57. I just found this site, and am pleased to add my thoughts. My first single malt was the Balvenie 10 yr Founders Reserve. After trying about a hundred others in the last 17 years, I say it is still my favorite. And I think I found the last dusty bottle left in the US about 4 years ago in Lake of the Ozarks, MO. It was in a combo bait shop and liquor store, and I asked the counterman for a discount for the dust on the bottle. He was either sharp, or not the owner, because he wouldn’t budge. But then again, I gladly paid the sticker. I have bought the double Portwood 12 since, but the 10 yr old Founders Reserve holds my heart. My new favorite blend is Monkey Shoulder. Love the finish, and it reminds me of my favorite non peated single.

  58. While I would call myself a novice, I have purchased a few bottles by a company called Grangestone and been tremendously pleased. The price is mostly $30-$50 for 750lt.

  59. Blended but a good, reasonably priced Scotch….Johnnie Walker Black. But my favorite as a two year novice would be Ardbeg 10. Really peaty but not cold-filtered and very good.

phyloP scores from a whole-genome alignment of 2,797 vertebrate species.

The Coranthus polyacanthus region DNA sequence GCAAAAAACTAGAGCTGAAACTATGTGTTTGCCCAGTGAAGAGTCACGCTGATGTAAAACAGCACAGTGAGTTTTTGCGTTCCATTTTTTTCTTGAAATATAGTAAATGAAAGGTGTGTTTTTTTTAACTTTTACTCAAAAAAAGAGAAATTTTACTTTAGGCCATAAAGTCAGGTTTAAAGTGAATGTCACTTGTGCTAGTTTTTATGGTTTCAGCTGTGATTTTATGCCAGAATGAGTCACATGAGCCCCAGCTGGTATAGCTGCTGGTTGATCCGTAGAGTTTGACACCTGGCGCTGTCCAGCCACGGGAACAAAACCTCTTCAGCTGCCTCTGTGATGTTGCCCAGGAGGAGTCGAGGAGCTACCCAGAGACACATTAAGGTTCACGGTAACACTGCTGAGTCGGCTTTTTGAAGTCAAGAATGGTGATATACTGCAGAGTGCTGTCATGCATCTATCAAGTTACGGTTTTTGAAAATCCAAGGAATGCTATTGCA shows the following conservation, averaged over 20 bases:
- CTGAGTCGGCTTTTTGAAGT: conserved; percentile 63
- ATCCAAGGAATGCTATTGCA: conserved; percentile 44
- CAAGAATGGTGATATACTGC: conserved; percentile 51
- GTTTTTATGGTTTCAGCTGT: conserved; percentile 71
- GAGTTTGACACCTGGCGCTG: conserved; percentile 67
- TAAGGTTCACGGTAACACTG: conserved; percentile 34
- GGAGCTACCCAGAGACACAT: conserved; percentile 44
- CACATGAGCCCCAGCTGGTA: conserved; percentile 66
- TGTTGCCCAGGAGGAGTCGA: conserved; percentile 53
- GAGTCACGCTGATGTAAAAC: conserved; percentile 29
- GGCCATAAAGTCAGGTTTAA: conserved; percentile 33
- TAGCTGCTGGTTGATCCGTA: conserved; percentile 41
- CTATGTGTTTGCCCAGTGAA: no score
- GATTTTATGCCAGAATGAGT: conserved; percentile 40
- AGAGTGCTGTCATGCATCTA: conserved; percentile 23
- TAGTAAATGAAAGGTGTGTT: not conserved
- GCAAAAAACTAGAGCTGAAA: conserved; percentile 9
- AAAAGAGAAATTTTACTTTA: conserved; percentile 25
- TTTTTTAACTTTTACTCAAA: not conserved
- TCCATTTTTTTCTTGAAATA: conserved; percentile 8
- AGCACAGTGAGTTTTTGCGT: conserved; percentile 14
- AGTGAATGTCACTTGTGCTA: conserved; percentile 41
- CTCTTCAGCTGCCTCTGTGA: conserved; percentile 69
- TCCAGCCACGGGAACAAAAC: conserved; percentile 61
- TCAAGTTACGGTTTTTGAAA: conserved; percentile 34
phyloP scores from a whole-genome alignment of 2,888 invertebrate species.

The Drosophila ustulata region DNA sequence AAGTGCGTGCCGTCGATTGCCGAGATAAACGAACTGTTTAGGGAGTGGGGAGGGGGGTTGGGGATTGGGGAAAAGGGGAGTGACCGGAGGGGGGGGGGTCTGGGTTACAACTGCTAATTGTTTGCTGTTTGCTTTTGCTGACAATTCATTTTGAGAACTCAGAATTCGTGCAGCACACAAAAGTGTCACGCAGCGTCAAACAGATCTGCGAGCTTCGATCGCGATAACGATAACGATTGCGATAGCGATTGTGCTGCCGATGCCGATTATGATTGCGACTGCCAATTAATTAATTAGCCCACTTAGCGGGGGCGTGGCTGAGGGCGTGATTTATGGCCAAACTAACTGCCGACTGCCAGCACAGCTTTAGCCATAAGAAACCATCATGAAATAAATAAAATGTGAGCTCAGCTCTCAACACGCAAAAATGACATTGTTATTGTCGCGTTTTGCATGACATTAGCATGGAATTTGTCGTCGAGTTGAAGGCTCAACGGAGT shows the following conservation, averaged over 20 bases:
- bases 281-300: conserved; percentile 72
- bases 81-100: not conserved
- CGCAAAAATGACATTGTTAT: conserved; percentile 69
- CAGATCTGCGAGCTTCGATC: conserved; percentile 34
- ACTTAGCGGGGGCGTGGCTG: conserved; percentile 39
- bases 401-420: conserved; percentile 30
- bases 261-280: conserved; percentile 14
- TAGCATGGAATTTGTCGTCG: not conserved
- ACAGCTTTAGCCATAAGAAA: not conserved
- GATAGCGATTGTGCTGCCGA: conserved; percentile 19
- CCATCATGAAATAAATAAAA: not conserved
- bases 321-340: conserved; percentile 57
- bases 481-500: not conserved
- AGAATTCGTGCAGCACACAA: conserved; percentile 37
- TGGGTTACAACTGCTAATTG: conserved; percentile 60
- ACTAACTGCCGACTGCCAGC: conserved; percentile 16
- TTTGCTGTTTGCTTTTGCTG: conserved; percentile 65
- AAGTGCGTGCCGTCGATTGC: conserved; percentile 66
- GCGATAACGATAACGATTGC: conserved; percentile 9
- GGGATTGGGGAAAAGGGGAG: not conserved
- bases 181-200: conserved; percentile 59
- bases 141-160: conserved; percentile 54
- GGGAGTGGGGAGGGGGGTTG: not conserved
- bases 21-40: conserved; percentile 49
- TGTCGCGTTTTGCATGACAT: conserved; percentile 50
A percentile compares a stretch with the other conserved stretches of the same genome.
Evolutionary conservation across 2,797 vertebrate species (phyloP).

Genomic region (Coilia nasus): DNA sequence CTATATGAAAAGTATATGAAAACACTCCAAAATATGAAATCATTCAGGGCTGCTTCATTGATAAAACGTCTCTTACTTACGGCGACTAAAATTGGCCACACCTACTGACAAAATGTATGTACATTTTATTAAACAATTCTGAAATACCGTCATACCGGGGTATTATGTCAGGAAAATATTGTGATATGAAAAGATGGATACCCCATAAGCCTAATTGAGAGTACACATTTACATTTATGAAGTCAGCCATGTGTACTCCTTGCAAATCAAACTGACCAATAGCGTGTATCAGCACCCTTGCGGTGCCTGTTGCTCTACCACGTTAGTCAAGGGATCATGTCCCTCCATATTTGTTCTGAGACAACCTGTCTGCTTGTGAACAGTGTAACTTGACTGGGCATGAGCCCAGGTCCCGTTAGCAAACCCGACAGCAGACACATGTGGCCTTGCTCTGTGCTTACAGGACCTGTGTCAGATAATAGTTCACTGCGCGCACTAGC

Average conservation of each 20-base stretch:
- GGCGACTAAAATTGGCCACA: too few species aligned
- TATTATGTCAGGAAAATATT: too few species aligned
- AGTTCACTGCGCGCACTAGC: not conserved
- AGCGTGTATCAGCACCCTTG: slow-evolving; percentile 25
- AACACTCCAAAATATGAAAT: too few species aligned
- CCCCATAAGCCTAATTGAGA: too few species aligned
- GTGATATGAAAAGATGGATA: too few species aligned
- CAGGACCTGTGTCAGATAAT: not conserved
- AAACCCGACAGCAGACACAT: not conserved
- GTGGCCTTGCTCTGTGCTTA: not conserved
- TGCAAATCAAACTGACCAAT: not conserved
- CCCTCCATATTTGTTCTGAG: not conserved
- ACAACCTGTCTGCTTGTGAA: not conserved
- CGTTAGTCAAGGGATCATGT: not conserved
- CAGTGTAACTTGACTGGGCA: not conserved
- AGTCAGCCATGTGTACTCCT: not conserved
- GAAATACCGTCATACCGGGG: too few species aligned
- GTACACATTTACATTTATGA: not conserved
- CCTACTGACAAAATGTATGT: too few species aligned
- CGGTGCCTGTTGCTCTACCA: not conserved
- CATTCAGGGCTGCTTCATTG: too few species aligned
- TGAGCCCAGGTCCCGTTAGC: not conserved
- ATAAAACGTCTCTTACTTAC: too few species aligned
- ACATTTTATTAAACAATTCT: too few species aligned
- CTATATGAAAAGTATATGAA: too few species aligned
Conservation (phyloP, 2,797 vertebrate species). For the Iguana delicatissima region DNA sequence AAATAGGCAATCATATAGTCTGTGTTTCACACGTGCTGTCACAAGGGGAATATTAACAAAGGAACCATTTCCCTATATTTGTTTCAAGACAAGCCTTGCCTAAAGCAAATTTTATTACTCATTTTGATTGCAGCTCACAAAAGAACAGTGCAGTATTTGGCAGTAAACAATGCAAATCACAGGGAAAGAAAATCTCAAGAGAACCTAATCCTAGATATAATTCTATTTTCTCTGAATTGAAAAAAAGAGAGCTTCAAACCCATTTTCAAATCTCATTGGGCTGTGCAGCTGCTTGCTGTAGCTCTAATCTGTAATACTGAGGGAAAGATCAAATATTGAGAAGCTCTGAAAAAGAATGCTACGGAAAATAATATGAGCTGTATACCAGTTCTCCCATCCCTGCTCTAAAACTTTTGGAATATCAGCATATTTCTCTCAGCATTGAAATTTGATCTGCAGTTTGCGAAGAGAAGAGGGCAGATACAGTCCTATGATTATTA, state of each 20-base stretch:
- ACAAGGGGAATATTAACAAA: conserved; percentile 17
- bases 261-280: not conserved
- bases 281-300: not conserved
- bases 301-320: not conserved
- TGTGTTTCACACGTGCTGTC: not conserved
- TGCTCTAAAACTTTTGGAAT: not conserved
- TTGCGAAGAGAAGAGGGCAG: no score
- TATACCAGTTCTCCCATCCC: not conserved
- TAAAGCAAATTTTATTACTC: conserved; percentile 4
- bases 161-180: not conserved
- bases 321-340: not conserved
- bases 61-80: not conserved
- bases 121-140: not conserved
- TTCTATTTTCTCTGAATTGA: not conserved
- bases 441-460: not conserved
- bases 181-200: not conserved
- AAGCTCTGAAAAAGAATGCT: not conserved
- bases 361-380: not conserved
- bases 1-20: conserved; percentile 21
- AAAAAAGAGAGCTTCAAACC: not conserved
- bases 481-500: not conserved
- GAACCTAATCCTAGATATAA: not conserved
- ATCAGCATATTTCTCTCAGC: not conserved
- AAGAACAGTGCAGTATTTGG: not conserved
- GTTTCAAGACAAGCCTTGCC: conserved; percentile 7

60. Hi Jim, Iam a newbie here but gotta confess of “on its way” to become a scotch addict. I drink JW, Chivas Regal and sometimes Martell but once at Singapore Changi dutyfree, I bought this green bottled scotch (Around USD 60) and it tasted amazing. Perhaps, she was the date I have been missing so far. Been trying to find the same in Jakarta & Bali but no luck and since I’ve lost the box, can’t remember the name at all.

    Do you happen to have the list of “green bottled” scotch or a weblink where I could do the browsing please?.

    As innitially mentioned, a newbie on its way to become an addict :-).

    Much obliged!

  61. Hello, Single Malt Lovers! Glengarioch 15 (a bit pricey) ANY Glenfiddich, Tamdhu 10, Glen Grant 12, Tomatin 12…………. TAKE YOUR PICK of all the really great flavors and aromas available! to us! I’m in Montana, and the prices aren’t inexpensive at our state liquor stores… TAXES!!!!!!!!!

    Great site, Jim.

  62. Hello Jim,
    I’m ready for the flaming! Have not seen anyone yet mention it but my favorite is Cardhu – 12yo Single Malt. Very clean with a perfect balance of smoke and sweet. Owned by and backbone of the Johnny Walker blends. Runs close to $50 USD.